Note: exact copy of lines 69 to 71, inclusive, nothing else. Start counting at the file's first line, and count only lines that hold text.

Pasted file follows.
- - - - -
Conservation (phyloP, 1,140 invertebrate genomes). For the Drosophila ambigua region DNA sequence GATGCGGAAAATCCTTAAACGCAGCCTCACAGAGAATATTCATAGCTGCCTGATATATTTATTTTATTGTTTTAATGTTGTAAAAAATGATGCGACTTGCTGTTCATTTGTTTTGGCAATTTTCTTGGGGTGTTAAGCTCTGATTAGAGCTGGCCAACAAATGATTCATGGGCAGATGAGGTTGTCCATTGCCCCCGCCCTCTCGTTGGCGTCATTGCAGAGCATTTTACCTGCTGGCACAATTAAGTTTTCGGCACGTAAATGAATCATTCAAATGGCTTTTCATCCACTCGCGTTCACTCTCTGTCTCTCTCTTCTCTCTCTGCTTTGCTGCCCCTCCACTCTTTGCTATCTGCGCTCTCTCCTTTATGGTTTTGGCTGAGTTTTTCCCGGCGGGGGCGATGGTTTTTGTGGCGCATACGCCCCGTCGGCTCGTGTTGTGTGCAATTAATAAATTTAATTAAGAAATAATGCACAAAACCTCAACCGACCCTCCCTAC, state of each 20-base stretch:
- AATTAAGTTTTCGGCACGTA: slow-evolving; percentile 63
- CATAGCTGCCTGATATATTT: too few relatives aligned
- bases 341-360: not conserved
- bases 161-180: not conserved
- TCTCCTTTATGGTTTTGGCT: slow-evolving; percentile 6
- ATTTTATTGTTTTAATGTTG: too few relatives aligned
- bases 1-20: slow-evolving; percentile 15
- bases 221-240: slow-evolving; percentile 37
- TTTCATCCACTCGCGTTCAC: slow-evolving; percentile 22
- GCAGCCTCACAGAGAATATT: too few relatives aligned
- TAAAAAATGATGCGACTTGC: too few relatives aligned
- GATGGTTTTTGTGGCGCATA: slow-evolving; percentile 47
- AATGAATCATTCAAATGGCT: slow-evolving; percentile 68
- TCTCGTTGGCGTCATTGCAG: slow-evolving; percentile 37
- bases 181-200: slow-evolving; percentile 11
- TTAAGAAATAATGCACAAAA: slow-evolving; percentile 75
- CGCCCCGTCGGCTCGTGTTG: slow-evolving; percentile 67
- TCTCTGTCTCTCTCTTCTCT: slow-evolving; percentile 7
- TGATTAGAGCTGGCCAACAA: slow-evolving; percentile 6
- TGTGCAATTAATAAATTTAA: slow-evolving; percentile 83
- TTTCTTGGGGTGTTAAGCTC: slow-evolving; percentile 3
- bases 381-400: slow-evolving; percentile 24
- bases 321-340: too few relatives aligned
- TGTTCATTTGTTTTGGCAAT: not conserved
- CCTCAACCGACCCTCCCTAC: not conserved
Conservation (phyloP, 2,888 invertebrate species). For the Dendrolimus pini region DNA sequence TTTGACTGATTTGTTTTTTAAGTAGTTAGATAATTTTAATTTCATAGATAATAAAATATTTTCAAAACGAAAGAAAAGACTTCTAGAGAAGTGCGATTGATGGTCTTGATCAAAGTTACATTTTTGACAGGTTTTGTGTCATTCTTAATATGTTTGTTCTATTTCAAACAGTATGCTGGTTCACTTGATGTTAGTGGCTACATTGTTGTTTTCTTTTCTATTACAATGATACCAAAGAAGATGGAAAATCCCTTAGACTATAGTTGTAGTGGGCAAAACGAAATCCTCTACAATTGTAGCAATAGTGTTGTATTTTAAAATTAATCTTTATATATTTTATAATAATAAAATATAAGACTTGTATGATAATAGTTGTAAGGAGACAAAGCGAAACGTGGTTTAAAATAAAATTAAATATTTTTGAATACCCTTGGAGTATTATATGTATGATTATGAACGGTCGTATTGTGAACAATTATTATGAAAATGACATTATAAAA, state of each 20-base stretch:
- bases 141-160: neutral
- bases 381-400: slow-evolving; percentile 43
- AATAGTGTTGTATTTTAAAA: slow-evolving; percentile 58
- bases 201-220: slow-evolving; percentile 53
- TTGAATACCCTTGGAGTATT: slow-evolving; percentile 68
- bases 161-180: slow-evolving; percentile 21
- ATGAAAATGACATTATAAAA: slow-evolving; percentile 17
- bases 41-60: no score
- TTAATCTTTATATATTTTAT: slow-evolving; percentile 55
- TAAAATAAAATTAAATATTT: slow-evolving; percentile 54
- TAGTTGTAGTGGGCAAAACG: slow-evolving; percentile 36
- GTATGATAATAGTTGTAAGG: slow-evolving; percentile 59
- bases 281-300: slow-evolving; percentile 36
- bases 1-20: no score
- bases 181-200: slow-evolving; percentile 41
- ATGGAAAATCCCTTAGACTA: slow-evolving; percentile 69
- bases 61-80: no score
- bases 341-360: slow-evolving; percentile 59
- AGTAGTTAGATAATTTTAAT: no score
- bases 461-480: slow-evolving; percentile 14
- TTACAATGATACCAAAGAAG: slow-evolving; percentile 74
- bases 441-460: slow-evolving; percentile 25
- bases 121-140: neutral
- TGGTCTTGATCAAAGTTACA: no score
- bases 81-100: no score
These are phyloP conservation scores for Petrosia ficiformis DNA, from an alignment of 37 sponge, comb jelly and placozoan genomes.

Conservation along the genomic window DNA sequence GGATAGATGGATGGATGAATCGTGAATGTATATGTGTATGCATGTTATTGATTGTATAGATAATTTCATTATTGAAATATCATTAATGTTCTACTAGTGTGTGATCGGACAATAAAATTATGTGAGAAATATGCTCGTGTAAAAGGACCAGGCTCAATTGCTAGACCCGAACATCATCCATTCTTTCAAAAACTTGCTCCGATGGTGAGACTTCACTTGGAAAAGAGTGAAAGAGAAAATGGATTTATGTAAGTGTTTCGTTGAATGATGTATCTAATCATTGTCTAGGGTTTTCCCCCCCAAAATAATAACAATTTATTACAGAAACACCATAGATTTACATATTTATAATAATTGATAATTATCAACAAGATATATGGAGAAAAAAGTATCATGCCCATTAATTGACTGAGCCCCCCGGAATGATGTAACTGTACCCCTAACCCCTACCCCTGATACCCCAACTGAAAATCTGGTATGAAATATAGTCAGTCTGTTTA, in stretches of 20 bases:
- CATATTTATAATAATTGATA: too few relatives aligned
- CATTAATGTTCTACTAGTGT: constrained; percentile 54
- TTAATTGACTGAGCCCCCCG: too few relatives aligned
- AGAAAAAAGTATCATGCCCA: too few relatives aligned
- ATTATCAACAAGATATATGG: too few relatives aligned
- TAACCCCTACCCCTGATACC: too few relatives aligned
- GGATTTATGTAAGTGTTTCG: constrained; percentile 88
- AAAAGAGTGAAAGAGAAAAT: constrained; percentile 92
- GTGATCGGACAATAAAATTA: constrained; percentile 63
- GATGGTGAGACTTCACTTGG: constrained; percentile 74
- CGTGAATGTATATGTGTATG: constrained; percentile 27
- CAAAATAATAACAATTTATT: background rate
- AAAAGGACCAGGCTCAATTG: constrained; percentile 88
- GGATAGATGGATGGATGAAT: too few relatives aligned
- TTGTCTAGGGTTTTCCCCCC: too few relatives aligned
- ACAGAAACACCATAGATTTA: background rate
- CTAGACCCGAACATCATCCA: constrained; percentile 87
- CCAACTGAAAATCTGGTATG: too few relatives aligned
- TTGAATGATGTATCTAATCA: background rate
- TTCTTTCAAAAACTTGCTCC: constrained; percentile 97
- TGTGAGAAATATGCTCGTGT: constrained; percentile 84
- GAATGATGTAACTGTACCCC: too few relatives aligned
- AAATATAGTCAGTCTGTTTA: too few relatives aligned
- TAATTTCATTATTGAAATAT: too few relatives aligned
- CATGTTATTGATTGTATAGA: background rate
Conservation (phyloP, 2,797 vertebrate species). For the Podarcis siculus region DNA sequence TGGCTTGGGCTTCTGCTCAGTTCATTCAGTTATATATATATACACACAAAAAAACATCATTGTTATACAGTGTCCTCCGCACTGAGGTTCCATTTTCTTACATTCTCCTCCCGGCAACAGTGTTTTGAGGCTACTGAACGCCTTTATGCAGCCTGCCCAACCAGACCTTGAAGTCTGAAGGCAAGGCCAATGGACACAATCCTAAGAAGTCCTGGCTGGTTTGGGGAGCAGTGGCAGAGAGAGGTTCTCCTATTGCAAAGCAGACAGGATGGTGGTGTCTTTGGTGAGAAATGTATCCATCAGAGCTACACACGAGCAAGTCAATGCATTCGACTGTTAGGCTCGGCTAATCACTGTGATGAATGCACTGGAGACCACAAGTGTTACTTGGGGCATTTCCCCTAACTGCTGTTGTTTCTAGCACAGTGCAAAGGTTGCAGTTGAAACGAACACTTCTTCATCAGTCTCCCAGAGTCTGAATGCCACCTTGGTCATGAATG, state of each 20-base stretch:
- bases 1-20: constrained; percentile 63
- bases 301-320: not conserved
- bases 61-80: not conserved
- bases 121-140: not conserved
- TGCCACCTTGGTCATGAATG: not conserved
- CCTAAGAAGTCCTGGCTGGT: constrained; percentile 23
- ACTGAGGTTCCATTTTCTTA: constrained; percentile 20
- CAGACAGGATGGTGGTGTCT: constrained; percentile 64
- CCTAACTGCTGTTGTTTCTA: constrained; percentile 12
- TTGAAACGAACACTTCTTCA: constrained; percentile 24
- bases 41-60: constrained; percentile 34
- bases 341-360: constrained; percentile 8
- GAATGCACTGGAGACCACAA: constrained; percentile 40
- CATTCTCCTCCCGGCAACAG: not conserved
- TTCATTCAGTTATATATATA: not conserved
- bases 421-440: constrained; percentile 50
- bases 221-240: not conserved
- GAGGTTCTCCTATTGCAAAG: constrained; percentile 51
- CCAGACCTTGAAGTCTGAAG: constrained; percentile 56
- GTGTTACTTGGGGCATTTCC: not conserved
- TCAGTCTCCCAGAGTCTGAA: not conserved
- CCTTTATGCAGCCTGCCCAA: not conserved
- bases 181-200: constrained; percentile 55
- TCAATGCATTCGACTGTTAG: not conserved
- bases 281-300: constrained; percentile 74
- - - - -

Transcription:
- TTGTCTAGGGTTTTCCCCCC: too few relatives aligned
- ACAGAAACACCATAGATTTA: background rate
- CTAGACCCGAACATCATCCA: constrained; percentile 87